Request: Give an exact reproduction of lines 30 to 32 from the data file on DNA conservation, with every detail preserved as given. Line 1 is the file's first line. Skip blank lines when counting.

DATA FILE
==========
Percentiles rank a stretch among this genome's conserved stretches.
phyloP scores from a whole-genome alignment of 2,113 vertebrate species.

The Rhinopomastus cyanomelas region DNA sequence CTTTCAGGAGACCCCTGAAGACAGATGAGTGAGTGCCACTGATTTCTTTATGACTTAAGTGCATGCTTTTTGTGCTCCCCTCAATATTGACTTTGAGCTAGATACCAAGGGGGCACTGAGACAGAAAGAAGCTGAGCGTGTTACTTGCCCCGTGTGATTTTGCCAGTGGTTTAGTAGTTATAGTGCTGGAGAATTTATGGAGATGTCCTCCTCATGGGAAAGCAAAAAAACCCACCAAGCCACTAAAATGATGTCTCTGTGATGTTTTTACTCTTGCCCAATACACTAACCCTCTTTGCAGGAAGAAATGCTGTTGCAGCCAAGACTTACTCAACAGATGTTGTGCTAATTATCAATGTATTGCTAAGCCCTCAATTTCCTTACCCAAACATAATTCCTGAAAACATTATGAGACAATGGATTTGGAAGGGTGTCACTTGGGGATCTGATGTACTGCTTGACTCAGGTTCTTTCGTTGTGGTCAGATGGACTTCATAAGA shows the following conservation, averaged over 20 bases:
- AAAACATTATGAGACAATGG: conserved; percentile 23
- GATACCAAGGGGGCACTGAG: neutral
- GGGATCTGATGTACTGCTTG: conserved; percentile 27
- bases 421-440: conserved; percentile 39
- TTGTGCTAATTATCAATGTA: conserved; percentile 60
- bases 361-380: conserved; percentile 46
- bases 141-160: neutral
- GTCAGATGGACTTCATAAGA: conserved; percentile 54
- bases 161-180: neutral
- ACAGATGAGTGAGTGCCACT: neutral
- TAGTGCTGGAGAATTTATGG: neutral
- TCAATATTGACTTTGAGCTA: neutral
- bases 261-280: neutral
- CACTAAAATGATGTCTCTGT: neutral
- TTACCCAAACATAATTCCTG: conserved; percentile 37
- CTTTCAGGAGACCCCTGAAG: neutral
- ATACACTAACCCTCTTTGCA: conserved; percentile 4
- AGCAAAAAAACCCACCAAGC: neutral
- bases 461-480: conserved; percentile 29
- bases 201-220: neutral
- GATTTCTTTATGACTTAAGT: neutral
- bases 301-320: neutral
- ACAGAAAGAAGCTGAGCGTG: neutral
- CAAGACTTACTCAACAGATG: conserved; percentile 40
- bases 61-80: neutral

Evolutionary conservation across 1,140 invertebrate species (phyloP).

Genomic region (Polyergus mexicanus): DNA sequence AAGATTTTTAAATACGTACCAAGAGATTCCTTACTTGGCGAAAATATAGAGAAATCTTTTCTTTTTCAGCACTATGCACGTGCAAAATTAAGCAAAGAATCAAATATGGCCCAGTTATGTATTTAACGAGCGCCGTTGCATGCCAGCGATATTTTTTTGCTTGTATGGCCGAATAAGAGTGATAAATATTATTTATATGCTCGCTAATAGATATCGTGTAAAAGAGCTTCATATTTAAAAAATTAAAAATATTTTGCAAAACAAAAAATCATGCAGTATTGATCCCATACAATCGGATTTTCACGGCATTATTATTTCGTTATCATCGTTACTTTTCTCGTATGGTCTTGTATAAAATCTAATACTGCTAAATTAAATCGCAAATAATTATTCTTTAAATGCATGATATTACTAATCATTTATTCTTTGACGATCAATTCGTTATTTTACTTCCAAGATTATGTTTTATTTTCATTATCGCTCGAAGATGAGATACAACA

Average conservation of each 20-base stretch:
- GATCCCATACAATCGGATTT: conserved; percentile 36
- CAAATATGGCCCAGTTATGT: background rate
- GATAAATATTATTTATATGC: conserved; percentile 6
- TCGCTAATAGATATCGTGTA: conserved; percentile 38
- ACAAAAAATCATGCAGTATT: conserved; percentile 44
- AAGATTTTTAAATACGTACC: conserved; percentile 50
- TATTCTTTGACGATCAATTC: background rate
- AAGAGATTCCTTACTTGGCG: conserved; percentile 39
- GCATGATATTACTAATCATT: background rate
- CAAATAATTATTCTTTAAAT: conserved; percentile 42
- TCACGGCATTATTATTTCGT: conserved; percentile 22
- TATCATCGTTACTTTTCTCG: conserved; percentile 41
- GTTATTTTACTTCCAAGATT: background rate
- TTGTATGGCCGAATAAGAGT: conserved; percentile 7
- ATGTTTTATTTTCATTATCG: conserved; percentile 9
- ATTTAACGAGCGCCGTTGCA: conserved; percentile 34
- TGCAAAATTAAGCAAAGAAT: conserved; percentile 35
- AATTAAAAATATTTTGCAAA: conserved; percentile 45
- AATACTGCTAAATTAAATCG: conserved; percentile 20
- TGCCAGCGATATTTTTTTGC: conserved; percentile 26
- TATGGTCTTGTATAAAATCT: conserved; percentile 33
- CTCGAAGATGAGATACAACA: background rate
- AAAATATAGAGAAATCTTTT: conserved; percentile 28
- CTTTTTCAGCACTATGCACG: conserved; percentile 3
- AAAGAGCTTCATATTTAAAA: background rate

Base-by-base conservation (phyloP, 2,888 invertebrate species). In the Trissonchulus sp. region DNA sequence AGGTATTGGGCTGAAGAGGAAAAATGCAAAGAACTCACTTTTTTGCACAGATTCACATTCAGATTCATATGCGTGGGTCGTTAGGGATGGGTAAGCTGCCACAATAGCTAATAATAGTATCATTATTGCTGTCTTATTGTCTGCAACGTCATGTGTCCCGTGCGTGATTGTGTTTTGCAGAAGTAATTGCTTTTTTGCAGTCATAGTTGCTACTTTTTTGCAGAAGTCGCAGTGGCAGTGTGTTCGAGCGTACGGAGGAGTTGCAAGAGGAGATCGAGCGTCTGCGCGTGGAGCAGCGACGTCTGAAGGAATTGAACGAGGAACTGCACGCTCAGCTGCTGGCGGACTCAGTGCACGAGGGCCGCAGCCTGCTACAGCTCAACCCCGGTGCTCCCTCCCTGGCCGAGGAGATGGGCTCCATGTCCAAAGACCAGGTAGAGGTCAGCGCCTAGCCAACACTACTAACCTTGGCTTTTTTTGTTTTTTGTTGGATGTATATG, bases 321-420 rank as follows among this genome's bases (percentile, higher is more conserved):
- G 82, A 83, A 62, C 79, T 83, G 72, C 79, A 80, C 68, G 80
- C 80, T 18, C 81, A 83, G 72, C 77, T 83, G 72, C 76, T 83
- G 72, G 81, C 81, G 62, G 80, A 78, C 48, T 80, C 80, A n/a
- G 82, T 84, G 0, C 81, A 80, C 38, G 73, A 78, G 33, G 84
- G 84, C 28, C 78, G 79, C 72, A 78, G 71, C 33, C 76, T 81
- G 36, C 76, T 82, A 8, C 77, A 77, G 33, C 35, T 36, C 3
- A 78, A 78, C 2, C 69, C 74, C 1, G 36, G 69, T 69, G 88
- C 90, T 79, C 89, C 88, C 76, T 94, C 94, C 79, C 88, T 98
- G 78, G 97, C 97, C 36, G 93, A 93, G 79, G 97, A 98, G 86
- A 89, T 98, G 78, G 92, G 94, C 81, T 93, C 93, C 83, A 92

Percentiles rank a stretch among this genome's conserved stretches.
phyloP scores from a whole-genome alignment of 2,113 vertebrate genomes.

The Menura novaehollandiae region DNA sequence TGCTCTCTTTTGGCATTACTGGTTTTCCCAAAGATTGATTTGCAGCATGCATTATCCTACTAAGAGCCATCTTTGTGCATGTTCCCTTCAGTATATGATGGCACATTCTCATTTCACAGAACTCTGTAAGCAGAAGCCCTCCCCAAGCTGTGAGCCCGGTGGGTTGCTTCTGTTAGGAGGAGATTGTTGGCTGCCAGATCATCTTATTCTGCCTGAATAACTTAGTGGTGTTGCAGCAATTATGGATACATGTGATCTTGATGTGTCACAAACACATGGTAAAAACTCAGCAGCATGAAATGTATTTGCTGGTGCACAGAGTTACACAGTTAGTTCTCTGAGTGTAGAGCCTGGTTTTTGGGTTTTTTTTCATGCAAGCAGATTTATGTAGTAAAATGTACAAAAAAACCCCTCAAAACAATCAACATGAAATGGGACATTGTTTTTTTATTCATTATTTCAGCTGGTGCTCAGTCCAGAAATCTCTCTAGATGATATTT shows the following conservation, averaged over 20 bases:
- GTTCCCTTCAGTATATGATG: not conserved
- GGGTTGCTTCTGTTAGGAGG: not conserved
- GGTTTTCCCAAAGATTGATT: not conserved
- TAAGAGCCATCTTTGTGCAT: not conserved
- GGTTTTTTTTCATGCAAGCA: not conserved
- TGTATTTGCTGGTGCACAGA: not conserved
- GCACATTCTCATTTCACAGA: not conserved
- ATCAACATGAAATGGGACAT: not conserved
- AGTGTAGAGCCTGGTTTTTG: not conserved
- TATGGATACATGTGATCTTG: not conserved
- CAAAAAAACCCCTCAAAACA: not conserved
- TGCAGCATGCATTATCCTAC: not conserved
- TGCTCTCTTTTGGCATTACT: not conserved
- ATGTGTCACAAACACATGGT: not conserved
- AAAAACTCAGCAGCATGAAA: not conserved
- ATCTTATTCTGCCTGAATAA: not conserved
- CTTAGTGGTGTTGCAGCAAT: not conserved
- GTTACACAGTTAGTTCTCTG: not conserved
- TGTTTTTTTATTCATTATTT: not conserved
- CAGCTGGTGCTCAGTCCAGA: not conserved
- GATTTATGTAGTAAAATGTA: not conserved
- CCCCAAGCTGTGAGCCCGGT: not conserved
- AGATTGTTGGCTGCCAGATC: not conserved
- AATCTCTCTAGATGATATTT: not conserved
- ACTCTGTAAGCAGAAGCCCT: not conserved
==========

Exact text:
Genomic region (Polyergus mexicanus): DNA sequence AAGATTTTTAAATACGTACCAAGAGATTCCTTACTTGGCGAAAATATAGAGAAATCTTTTCTTTTTCAGCACTATGCACGTGCAAAATTAAGCAAAGAATCAAATATGGCCCAGTTATGTATTTAACGAGCGCCGTTGCATGCCAGCGATATTTTTTTGCTTGTATGGCCGAATAAGAGTGATAAATATTATTTATATGCTCGCTAATAGATATCGTGTAAAAGAGCTTCATATTTAAAAAATTAAAAATATTTTGCAAAACAAAAAATCATGCAGTATTGATCCCATACAATCGGATTTTCACGGCATTATTATTTCGTTATCATCGTTACTTTTCTCGTATGGTCTTGTATAAAATCTAATACTGCTAAATTAAATCGCAAATAATTATTCTTTAAATGCATGATATTACTAATCATTTATTCTTTGACGATCAATTCGTTATTTTACTTCCAAGATTATGTTTTATTTTCATTATCGCTCGAAGATGAGATACAACA

Average conservation of each 20-base stretch:
- GATCCCATACAATCGGATTT: conserved; percentile 36